Wednesday, 30 October 2013

On Project Plans: A Herald's Tabard

Now that there opens something of a gap in my schedule (hello, end of undergraduate study), my thoughts turn to the sewing projects I've been putting off for one reason or another. The first of these is my own spiffy herald's tabard.

I've had possession of a great many types of tabard, from the Politarchopolis Baronial Court Tabard, a confection of velvet and brocade with a satin lining - guaranteed to make winter courts toasty warm and summer courts brief, to the standard crossed trumpets and green, both the quick cotton drill versions to the somewhat nicer appliqued damask.

So, in deciding on this plan, there are a few things to decide: Shape, design, and material.

For shape, I've found a few examples in period illustrations of tabards which are joined under the arms, just a little way, such as in this illustration, or this one. I think this is a wonderful idea, especially given the number of times I've had to herald in a windy situation. Some shaping will be required around the arm holes and shoulders, and I'll probably flare the body out a bit, to give more room for display.

For the design, I am quite set on using the Lochac royal arms - not the populace badge, and certainly not the crossed trumpets.

As for the question of using the royal arms on a tabard, the argument is simple: As a pursuivant in good standing of the Lochac College of Heralds, I serve the Crown of Lochac in all heraldic business. In period, a herald of any rank wore a tabard of the arms of the noble they served. Often the king, but sometimes other varied nobility who chose to have them in their employ. There were freelance heralds, with a variety of designs, but I do not consider myself one of their number.

The populace badge? I certainly have the right to bear the populace badge of Lochac (the royal arms sans crown and wreath) as a member of that fine Kingdom, but for a herald's tabard? That would be rather like seeing a herald in the English College of Arms wearing a tabard of the cross of Saint George. Such tabards did exist, certainly, but they were worn by crusaders, not heralds.

And as for the trumpets... Heralds wearing the arms of the College of Arms is a distinct oddity. I can think of no real circumstances where I might, as a herald, want to identify myself as being in service to the College of Arms or of Heralds. Perhaps, if presenting College business in court, I may wish to do so. However, when going about the business of the College in the service of the Crown? That is rather like an English herald wearing a tabard of "Argent, a cross Gules between four doves, the dexter wing of each expanded and inverted Azure." (the coat of arms of the College of Arms of England).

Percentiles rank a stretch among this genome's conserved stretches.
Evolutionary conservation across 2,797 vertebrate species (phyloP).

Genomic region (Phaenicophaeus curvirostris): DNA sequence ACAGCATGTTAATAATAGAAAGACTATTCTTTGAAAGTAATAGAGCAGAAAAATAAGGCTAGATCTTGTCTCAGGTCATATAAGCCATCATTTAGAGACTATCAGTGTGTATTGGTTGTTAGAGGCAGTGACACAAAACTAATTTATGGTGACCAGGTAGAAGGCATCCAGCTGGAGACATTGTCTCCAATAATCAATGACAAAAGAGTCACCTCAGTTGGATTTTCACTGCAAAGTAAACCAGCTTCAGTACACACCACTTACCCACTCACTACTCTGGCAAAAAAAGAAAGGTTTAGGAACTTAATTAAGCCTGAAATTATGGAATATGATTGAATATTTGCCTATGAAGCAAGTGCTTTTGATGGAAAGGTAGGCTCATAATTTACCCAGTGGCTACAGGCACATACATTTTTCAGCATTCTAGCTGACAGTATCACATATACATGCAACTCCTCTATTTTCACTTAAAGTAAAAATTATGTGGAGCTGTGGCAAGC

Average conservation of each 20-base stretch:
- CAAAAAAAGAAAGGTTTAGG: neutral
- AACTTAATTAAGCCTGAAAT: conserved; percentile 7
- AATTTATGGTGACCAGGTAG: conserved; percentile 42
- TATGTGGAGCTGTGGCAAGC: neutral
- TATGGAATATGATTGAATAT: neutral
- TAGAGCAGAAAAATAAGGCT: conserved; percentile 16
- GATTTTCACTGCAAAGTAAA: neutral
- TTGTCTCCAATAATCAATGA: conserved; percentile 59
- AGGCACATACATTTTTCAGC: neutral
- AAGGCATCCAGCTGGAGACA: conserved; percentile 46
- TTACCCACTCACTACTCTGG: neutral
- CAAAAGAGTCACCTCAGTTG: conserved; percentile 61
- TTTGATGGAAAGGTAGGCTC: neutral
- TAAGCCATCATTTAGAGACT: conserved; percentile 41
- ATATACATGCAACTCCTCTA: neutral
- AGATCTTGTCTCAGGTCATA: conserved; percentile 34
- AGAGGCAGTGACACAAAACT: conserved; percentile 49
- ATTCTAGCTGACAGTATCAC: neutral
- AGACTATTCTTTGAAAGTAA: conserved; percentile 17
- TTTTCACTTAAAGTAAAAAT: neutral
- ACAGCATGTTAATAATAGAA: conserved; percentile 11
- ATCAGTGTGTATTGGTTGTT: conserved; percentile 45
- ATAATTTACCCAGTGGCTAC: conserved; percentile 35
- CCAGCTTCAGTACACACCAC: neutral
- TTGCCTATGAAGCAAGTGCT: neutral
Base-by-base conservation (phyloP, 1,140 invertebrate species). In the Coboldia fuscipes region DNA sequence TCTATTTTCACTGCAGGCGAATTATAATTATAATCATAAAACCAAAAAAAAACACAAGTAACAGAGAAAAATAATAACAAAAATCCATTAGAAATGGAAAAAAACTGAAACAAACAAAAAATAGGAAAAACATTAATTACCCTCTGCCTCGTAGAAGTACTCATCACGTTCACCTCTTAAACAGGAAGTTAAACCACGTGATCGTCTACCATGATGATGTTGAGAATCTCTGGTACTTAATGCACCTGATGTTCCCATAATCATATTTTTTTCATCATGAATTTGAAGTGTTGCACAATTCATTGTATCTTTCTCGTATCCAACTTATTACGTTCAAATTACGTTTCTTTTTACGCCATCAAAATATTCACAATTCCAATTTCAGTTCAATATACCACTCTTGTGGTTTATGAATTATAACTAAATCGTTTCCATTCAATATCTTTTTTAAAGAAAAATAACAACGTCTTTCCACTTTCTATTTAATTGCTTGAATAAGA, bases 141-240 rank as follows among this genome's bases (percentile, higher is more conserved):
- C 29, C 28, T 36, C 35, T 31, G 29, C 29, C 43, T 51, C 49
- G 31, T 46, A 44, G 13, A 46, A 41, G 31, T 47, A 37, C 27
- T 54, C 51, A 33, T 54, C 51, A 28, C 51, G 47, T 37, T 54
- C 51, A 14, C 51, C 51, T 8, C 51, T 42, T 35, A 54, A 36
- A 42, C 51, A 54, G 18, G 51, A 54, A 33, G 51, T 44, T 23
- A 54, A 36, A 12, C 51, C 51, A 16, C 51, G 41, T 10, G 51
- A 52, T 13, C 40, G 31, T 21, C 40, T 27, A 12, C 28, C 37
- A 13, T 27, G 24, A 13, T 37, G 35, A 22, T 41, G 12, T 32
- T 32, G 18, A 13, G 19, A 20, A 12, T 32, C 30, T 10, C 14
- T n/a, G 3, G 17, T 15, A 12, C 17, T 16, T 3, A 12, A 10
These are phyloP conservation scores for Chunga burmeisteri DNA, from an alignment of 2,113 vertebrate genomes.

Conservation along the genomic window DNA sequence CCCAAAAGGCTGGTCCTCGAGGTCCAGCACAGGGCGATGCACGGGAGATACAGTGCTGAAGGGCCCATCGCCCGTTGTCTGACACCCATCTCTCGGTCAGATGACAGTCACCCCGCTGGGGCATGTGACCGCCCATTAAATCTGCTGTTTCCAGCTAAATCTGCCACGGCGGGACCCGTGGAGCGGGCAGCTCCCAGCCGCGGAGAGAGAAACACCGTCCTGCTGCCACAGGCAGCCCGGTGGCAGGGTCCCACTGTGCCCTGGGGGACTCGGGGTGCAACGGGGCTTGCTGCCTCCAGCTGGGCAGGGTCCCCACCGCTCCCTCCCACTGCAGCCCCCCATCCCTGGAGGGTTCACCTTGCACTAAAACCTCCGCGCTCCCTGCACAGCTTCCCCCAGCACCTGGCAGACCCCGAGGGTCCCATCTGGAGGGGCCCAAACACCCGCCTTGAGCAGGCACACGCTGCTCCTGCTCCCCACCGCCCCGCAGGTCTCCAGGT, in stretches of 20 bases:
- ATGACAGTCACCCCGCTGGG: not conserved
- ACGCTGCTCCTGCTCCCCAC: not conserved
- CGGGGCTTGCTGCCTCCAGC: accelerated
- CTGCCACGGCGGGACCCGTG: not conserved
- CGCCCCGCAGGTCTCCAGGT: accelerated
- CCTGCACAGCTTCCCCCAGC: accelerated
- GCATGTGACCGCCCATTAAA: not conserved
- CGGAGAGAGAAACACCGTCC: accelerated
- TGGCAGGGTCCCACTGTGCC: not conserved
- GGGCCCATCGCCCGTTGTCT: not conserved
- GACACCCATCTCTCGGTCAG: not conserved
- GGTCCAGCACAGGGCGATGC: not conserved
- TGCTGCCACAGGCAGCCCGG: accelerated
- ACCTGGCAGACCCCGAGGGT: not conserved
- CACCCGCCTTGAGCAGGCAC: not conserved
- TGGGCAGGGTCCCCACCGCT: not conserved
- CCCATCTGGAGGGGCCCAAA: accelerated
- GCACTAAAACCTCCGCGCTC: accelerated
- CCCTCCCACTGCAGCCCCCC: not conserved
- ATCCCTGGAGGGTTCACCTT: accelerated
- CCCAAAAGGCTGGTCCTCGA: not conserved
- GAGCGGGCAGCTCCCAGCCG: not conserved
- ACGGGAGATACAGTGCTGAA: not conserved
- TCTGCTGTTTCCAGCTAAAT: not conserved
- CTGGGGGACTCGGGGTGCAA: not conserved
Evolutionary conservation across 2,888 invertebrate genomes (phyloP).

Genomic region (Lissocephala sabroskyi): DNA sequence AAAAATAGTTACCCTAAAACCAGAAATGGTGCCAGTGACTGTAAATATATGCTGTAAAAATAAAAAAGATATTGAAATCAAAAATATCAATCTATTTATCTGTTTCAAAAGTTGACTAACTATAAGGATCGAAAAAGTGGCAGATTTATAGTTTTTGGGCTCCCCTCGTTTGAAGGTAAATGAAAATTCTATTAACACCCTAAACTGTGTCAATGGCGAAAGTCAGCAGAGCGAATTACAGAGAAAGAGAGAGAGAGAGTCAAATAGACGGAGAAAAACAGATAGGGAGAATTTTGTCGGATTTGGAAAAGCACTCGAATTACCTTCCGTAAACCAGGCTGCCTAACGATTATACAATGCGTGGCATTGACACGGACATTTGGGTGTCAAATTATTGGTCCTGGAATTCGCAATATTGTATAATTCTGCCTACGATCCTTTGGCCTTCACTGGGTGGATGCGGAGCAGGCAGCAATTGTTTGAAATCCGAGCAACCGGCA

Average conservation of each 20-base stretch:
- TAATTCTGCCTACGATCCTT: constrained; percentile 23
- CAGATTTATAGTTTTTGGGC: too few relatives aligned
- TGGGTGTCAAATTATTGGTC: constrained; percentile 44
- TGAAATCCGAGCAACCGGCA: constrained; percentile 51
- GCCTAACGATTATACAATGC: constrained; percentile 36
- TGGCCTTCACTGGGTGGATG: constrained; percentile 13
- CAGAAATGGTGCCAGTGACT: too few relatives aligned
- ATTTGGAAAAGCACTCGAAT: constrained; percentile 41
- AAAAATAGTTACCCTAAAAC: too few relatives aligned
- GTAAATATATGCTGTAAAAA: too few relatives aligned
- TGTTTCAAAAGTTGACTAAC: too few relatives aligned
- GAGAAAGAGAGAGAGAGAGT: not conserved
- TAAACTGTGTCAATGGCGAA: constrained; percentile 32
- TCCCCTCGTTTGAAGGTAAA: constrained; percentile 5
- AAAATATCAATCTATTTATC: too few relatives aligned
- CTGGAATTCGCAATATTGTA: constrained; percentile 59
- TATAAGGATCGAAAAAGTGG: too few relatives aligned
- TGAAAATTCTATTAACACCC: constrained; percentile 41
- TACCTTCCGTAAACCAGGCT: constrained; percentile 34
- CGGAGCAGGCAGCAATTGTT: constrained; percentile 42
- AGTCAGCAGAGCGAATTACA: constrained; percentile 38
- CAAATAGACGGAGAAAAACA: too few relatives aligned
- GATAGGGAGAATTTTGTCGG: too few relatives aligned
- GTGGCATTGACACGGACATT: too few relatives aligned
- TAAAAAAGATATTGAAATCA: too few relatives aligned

Finally, for the materials, I am planning on having the main body of it pieced together - the field and cross each joined together at the edges - with the crown, wreath, and stars affixed using appliqué. For the basic fabrics, I believe that a nice damask or brocade, of the appropriate colours, would be the best. Each side of the field should be the same, of course. The cross would be best in a contrasting textured fabric, possibly a satin or velvet. The charges, then, all in white, would be best in a contrast to the cross (as most of them are on there). Velvet, or satin, depending on which was used for the cross.

There will also be an interlining (possibly of a light canvas) to make it drape better, onto which the other layers will likely be quilted - a thin layer of padding over the canvas would highlight the quilting to great effect. Behind this, a lighter backing - most likely black, to seal it in and hold things together.

I would also aim to have some level of affixed pearls as decoration, given my late period preferences and love of sparkly objects (my household badge, currently under design, features a corvid). Edging the charges with strings of small pearls is one possibility. The crown, in particular, could have jewels attached, possibly in the style of those of the true Lochac crown. The laurel wreath, as well, could actually be formed almost entirely of pearls and other beading, as an alternative to such fiddly appliqué.

In all, I think the deciding factor on these materials will be what I can find, and what I can afford. Given the level of work involved in making the tabard, I'd like to start from as fine a base as possible.

These are my plans, and may take any amount of time from a few months to the rest of forever to complete. I'm aiming for somewhere within a year, though, depending on other projects and available energy.

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